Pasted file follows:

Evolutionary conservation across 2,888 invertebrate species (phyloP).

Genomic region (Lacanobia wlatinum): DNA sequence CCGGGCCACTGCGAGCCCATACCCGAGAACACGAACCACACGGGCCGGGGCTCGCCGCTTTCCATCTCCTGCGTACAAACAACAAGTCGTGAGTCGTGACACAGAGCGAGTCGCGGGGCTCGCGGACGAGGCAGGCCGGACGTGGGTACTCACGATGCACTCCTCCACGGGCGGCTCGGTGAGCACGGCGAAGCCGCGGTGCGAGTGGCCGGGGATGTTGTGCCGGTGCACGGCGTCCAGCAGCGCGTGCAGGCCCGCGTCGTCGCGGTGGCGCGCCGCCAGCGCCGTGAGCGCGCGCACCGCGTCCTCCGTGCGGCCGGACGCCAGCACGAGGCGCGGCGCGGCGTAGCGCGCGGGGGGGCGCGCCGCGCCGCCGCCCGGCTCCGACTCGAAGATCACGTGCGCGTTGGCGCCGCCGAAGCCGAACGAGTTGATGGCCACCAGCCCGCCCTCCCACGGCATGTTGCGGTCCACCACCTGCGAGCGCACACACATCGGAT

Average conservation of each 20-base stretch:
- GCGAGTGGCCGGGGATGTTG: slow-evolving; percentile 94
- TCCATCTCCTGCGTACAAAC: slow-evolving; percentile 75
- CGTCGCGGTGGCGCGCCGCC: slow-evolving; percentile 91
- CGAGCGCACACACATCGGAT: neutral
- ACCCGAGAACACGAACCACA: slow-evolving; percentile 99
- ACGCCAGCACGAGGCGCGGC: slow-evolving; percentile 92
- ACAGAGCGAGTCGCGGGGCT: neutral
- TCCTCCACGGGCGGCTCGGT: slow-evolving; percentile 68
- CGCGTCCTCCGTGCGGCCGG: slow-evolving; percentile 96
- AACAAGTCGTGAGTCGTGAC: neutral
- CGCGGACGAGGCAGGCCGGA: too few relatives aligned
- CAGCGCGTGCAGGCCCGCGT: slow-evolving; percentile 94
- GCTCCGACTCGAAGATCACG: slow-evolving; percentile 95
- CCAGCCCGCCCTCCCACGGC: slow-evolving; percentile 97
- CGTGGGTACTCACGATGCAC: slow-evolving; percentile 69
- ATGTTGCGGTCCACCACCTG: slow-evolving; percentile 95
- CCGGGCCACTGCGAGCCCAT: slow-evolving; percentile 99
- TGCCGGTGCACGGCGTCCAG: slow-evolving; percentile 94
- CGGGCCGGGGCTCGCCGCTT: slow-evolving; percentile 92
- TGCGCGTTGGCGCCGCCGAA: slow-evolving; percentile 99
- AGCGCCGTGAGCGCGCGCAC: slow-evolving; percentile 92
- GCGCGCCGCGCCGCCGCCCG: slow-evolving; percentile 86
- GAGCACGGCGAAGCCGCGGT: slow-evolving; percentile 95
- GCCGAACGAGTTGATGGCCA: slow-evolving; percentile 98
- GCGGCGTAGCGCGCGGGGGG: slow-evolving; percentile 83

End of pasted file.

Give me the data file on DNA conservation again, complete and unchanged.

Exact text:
Evolutionary conservation across 2,888 invertebrate species (phyloP).

Genomic region (Lacanobia wlatinum): DNA sequence CCGGGCCACTGCGAGCCCATACCCGAGAACACGAACCACACGGGCCGGGGCTCGCCGCTTTCCATCTCCTGCGTACAAACAACAAGTCGTGAGTCGTGACACAGAGCGAGTCGCGGGGCTCGCGGACGAGGCAGGCCGGACGTGGGTACTCACGATGCACTCCTCCACGGGCGGCTCGGTGAGCACGGCGAAGCCGCGGTGCGAGTGGCCGGGGATGTTGTGCCGGTGCACGGCGTCCAGCAGCGCGTGCAGGCCCGCGTCGTCGCGGTGGCGCGCCGCCAGCGCCGTGAGCGCGCGCACCGCGTCCTCCGTGCGGCCGGACGCCAGCACGAGGCGCGGCGCGGCGTAGCGCGCGGGGGGGCGCGCCGCGCCGCCGCCCGGCTCCGACTCGAAGATCACGTGCGCGTTGGCGCCGCCGAAGCCGAACGAGTTGATGGCCACCAGCCCGCCCTCCCACGGCATGTTGCGGTCCACCACCTGCGAGCGCACACACATCGGAT

Average conservation of each 20-base stretch:
- GCGAGTGGCCGGGGATGTTG: slow-evolving; percentile 94
- TCCATCTCCTGCGTACAAAC: slow-evolving; percentile 75
- CGTCGCGGTGGCGCGCCGCC: slow-evolving; percentile 91
- CGAGCGCACACACATCGGAT: neutral
- ACCCGAGAACACGAACCACA: slow-evolving; percentile 99
- ACGCCAGCACGAGGCGCGGC: slow-evolving; percentile 92
- ACAGAGCGAGTCGCGGGGCT: neutral
- TCCTCCACGGGCGGCTCGGT: slow-evolving; percentile 68
- CGCGTCCTCCGTGCGGCCGG: slow-evolving; percentile 96
- AACAAGTCGTGAGTCGTGAC: neutral
- CGCGGACGAGGCAGGCCGGA: too few relatives aligned
- CAGCGCGTGCAGGCCCGCGT: slow-evolving; percentile 94
- GCTCCGACTCGAAGATCACG: slow-evolving; percentile 95
- CCAGCCCGCCCTCCCACGGC: slow-evolving; percentile 97
- CGTGGGTACTCACGATGCAC: slow-evolving; percentile 69
- ATGTTGCGGTCCACCACCTG: slow-evolving; percentile 95
- CCGGGCCACTGCGAGCCCAT: slow-evolving; percentile 99
- TGCCGGTGCACGGCGTCCAG: slow-evolving; percentile 94
- CGGGCCGGGGCTCGCCGCTT: slow-evolving; percentile 92
- TGCGCGTTGGCGCCGCCGAA: slow-evolving; percentile 99
- AGCGCCGTGAGCGCGCGCAC: slow-evolving; percentile 92
- GCGCGCCGCGCCGCCGCCCG: slow-evolving; percentile 86
- GAGCACGGCGAAGCCGCGGT: slow-evolving; percentile 95
- GCCGAACGAGTTGATGGCCA: slow-evolving; percentile 98
- GCGGCGTAGCGCGCGGGGGG: slow-evolving; percentile 83